Studies have shown that yoga has a special way of calming the mind and helping with focus and concentration. Holding the physical positions brings you into the present, gives you a sense of control over your body, and releases tension that you are holding in your body due to trauma and stress.
Martial arts improve posture, reduce muscle tension, and make your body more flexible. Learning a martial art makes you focus on your body and shows you what it can do. They build your physical and mental stamina and work every part of your body. All of this can help you reclaim your body and yourself. Knowing self-defence techniques gives you more confidence.
Strength training has both physical and mental benefits. Becoming stronger gives you a sense of control over your body and makes you feel more able to defend yourself, both internally and externally. As you become stronger, you will see you have more willpower and potential than you realize. Strength training is not only for young people; it is also good for the physical and mental health of people at later stages of life.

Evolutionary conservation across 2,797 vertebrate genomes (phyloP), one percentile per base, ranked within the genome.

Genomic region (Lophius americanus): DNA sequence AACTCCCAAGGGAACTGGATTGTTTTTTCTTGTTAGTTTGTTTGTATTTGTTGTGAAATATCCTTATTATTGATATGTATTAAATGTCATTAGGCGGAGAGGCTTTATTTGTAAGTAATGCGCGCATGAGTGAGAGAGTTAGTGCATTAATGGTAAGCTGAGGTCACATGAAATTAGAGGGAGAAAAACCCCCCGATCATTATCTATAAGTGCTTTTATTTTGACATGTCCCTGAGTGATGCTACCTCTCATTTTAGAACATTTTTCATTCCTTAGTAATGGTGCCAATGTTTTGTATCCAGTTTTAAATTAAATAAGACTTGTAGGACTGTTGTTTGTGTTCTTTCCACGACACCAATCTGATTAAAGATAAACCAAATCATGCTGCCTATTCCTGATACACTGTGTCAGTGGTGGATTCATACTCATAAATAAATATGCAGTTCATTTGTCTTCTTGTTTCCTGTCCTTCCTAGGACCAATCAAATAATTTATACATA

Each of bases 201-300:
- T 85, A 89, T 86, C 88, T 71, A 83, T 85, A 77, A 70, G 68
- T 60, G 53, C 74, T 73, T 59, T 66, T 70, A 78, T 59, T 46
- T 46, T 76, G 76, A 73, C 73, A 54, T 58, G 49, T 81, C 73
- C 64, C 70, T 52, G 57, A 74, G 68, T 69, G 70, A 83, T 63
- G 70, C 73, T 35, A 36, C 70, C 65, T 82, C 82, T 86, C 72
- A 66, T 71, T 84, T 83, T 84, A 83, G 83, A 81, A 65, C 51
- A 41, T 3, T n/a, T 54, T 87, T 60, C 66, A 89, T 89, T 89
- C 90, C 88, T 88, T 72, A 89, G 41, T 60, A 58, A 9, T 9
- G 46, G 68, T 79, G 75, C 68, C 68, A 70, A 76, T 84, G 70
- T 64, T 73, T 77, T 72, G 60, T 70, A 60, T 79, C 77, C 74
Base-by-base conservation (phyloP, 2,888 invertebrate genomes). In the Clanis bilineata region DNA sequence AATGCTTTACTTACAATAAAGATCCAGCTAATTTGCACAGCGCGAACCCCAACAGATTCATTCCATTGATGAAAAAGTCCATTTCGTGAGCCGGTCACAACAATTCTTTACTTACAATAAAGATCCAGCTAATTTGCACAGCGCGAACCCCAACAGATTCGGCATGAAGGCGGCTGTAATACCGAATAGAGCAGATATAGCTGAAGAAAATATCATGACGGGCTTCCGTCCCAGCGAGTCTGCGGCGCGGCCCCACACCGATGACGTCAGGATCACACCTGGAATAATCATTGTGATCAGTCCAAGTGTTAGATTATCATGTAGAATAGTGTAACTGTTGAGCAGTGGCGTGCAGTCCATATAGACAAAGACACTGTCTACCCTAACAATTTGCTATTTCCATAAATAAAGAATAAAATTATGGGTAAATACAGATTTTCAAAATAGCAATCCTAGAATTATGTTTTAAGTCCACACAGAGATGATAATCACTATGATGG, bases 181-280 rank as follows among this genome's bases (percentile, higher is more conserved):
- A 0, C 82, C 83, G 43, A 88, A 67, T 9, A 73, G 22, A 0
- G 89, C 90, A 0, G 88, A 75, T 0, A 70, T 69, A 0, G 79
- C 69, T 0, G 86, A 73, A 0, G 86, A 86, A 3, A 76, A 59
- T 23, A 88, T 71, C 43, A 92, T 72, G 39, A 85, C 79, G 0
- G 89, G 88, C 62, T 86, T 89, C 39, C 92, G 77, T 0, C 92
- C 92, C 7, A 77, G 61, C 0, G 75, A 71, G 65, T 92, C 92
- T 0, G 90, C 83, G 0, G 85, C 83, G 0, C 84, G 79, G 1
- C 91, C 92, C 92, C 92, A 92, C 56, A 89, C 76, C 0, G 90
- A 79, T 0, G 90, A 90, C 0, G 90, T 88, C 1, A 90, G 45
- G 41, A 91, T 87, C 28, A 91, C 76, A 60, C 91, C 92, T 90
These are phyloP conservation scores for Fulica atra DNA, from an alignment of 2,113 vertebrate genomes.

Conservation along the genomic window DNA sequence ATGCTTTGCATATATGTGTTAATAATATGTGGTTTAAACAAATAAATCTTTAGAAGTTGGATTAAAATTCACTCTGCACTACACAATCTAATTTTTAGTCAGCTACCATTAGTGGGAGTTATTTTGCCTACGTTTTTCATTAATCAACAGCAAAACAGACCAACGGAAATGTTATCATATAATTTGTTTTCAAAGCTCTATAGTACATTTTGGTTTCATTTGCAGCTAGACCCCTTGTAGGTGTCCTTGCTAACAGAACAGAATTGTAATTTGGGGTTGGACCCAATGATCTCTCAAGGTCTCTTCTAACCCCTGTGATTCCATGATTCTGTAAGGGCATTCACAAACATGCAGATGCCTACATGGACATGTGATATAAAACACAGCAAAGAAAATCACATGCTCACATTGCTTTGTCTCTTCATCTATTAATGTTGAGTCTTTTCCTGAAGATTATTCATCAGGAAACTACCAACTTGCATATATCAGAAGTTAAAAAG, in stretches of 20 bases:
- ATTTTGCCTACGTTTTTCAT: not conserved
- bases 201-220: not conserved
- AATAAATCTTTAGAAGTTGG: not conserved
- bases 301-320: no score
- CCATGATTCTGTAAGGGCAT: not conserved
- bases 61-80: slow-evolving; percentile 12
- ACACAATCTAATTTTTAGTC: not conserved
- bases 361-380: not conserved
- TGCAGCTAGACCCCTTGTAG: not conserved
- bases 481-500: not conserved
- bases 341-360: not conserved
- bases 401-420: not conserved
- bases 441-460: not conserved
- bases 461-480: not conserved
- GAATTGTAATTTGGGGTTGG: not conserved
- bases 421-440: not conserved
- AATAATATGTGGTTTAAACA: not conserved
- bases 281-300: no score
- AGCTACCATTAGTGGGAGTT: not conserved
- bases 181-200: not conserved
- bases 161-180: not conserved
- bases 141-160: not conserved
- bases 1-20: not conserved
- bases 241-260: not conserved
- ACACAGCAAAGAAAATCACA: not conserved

Running is a simple way to reconnect with your body and to lift your mood. Running is known to produce physical reactions in your body and mind that make you feel lighter and happier. When you elevate your mood, the negative energy in your body from trauma diminishes.
Dance is a joyful way to get in touch with your body. It’s not about being a great dancer or becoming a professional dancer. It’s about reawakening how much pleasure and joy you can experience and the positive way you can connect with others through dance.
Therapists discovered that bodywork was an essential element for healing trauma. It is often combined with talk therapy and makes it easier to talk about traumatic experiences without feeling either numb or overwhelmed with emotion.